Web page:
Can Everyone Participate?
For every activity you plan, you should make sure that the instructions can be modified to allow everyone to participate. For example, how can your activity be modified to accommodate someone who, for various different reasons, needs to remain sitting at their desk?
Clearly Explain The Instructions
Nothing will derail an activity faster than unclear instructions. Take the time to make sure you have explained the activity clearly and given participants the chance to ask questions.
Many activities work better when you can bring one or more participants into focus for the rest of the group. For example, if a participant is trying to Sell This Pen, or two participants are playing Rock Paper Scissors against each other, it’d be best for their video feeds to be displayed prominently for the whole group to see. Using the fishbowl discussion format, or participant spotlight feature of your online meeting platform helps ensure that everyone is looking at the right person at the right time. Seshboard's table spotlight feature makes it easy to manage fishbowl discussions during your session. You can book a personal demo with us if you're interested in learning more about how Seshboard lets you do this.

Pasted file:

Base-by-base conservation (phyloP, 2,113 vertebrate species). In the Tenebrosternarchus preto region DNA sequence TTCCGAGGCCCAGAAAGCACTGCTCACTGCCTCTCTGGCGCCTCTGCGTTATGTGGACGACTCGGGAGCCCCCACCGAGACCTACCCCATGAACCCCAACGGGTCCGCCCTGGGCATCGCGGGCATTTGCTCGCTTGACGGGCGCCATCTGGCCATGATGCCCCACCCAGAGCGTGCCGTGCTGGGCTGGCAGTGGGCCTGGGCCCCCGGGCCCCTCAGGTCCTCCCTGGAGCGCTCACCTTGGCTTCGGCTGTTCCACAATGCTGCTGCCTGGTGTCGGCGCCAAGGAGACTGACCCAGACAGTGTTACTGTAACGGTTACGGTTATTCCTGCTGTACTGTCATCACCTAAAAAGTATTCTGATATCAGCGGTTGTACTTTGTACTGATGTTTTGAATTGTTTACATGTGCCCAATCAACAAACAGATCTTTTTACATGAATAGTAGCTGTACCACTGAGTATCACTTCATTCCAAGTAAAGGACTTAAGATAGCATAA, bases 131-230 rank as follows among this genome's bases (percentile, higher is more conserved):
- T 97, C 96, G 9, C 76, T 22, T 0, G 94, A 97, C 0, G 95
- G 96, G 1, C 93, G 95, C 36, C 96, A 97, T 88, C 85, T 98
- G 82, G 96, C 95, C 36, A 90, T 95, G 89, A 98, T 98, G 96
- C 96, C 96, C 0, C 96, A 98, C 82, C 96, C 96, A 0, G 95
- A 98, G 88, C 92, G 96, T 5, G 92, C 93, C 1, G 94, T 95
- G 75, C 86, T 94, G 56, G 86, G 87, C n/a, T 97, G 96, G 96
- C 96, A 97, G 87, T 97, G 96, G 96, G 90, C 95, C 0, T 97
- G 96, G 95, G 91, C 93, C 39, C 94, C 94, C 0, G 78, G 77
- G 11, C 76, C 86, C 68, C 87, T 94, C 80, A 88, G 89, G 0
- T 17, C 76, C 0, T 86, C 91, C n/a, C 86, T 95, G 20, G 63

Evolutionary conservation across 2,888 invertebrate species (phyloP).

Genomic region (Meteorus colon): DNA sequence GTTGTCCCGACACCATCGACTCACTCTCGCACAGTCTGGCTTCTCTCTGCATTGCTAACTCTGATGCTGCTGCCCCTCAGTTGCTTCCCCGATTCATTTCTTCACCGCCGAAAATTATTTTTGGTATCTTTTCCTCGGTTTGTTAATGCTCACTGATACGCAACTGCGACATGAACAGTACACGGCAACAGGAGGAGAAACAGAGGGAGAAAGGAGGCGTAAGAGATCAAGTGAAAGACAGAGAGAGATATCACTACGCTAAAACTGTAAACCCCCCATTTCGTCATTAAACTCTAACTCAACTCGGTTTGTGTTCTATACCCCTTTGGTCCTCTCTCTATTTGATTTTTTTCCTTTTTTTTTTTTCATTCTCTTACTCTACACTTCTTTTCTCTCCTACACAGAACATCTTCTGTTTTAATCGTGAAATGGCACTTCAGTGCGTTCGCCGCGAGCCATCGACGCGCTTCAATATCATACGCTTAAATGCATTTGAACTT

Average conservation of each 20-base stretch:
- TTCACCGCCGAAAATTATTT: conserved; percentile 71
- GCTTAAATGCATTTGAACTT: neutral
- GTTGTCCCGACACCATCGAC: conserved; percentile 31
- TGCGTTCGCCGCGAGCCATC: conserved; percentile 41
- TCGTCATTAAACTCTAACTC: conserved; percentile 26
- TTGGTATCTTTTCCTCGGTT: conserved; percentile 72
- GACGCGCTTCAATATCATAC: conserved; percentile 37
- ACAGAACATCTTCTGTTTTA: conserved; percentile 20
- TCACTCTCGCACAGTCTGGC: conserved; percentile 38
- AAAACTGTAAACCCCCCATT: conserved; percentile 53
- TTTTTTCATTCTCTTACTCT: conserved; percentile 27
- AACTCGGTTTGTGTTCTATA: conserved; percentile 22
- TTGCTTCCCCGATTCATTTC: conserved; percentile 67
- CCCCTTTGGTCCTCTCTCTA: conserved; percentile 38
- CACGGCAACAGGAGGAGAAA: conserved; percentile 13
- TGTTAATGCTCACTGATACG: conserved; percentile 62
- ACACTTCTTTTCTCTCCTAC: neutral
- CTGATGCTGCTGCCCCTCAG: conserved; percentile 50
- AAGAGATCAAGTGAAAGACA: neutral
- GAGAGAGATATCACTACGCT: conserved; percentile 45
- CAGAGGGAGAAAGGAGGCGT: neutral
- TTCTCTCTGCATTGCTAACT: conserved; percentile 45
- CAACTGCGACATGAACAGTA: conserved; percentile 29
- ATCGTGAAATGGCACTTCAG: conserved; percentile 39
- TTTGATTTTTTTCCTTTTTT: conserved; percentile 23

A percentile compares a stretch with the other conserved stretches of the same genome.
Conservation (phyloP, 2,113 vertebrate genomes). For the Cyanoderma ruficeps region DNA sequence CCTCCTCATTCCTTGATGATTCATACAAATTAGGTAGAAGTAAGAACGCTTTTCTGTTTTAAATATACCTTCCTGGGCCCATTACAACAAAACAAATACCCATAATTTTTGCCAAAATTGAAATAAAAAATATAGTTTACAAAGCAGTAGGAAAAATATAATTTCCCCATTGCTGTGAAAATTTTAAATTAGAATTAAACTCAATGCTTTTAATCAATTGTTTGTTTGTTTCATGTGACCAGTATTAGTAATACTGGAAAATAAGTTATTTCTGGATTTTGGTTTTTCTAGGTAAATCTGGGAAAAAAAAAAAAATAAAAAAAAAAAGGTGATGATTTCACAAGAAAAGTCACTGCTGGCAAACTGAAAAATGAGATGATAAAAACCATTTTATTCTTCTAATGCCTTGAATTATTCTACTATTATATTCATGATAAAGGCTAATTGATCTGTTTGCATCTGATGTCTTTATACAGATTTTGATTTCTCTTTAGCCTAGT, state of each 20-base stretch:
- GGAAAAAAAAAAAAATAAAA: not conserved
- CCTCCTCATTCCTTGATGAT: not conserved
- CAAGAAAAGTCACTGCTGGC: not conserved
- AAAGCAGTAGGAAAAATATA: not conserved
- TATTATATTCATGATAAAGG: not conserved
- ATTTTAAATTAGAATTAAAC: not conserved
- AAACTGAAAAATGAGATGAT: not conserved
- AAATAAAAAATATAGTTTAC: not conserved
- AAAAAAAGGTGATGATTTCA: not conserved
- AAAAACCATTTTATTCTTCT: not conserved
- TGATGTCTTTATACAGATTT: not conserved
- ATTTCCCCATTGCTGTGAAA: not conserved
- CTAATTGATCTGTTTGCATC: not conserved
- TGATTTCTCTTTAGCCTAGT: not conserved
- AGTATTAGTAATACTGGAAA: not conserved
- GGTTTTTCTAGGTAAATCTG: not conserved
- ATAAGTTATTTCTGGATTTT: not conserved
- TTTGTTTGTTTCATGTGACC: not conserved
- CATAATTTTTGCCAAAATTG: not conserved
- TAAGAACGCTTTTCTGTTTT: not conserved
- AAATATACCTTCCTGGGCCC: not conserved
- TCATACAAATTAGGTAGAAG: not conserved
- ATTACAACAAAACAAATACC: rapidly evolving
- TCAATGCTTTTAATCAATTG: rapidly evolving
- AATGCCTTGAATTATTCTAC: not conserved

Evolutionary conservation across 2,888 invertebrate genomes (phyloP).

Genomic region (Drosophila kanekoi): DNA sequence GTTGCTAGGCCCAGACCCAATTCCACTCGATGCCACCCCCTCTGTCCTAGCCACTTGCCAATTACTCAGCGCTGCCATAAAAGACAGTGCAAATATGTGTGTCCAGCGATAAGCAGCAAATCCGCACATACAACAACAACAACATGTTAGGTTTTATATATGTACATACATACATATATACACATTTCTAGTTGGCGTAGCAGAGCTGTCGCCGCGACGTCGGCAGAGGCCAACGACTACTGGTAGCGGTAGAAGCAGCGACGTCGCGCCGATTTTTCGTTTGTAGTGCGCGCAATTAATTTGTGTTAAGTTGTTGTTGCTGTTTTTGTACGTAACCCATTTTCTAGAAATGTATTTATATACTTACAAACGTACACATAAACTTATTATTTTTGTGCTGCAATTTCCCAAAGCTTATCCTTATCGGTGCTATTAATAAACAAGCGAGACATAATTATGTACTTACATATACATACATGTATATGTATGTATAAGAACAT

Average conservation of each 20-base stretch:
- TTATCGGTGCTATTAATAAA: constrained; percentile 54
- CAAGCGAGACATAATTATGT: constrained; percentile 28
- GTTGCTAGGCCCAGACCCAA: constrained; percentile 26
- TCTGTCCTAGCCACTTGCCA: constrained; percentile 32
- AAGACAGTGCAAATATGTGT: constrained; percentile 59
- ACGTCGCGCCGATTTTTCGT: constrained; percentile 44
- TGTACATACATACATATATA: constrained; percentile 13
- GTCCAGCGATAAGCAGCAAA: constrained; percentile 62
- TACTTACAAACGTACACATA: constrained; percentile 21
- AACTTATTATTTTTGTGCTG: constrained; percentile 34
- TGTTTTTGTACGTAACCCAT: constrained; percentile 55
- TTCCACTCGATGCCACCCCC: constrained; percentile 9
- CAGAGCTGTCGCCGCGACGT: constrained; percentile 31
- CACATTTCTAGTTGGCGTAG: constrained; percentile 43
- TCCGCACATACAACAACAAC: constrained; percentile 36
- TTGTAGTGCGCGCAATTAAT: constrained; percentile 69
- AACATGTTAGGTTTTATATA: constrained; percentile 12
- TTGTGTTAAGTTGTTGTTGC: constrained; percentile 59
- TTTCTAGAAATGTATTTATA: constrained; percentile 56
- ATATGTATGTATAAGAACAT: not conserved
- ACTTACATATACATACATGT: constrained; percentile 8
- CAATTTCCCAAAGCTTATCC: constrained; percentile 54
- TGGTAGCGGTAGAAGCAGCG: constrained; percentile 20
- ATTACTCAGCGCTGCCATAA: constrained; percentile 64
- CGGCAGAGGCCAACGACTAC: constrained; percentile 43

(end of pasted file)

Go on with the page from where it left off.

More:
Mind The Time
Time flies when you’re having fun! Make sure you are watching the clock when running these activities so that you can keep your workshop schedule on track. One of the neat things about Seshboard is that it lets you easily set a timer on the fly for your activities.
Introducing physical activity into your online workshop is a fantastic way to set an energetic and engaging atmosphere, maintain attention during the session, and help to improve your participants’ learning and retention.
Interested in learning more about how to maximize your participants' engagement during online workshops? Check out the other articles in our Guide to Online Engagement.